Ferrari introduce new front wing to improve downforce in Hungary

Jaden Diaz

The hopes of the Scuderia di Maranello for the Hungarian weekend are to confirm the progress seen in Canada, Austria and Silverstone , trying to do a better job in terms of executing the work plan.

In fact, Ferrari always lacks the ability and the opportunity to put together free practice without a hitch, a cleanly managed qualifying and a correctly read race.

In short, a weekend for a great team that Frederic Vasseur’s team hasn’t yet demonstrated its ability to do , with the exception of Baku where all the pieces have fallen into the right place and in fact important results have arrived.

A new front wing flap optimise downforce balance in Hungary

Enrico Cardile and the aerodynamics department at Ferrari have not approved any important developments for Budapest, after the SF-23 underwent a rather visible reset in Canada and Austria – the result of the work dating back to pre season.

The evolved SF-23 shown improvements in the management of porpoising and more easily travels with congenial arrangements, deliberated by the simulator.

Thus, in Maranello, it was possible to make the car more predictable and ‘faithful’, giving the drivers more confidence. In Hungary, however, some new adaptations and evolutions will be seen and will be on the new front wing.

The Hungaroring is a circuit that was originally maximum downforce, though in recent years there has been a trend towards medium-high downforce approaches.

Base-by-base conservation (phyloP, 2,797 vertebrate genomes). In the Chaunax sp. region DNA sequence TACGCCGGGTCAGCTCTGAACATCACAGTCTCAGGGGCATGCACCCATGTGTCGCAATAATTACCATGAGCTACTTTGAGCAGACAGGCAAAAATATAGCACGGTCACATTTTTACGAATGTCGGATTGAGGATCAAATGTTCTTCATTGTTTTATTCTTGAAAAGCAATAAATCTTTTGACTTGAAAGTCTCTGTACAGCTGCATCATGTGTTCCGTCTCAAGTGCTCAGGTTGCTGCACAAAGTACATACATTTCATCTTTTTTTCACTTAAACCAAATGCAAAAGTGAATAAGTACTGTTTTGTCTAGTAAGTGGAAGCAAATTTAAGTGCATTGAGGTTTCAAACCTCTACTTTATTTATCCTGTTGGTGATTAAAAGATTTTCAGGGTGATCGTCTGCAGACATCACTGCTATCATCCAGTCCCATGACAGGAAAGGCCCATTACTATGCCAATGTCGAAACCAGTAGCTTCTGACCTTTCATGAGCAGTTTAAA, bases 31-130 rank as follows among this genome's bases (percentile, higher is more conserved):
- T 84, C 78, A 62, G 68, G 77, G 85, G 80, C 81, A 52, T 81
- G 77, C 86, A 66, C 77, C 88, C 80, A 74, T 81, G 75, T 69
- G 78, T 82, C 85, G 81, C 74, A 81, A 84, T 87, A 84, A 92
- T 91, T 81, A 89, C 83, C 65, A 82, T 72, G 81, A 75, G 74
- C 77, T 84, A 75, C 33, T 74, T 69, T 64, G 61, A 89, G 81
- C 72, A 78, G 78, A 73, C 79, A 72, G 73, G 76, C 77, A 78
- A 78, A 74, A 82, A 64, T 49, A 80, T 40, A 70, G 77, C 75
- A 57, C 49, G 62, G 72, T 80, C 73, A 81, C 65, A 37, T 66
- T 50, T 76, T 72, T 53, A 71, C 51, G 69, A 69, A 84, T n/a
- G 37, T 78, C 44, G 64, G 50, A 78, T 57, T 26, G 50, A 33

Ferrari is presenting the rear wing seen in Montecarlo, currently mounted in the pits , while two different front wing configurations were seen in the pitlane.

The evolution introduced in Austria has been confirmed, but the upper flap is modified.

Compared to the original version, it hasa less steep and more progressive fall, increasing what is the chord of the flap itself, with a greater front load.

In Montecarlo, we remember, the still not evolved SF-23 did not give great sensations to the pilots.

In high-speed stretches the car was severely limited by porpoising , and in slower or prolonged corners the understeer, caused by a weak front end , made the SF-23 slower than its competitors – greatly limiting its performance.

In Maranello, a lot of work was also done for this objective: to obtain more front downforce and to have a better balance between front and rear, especially when it is necessary to seek more aerodynamic downforce.

Authors: Paolo D’Alessandro & Giuliano Duchess
Co-Author: Rosario Giuliana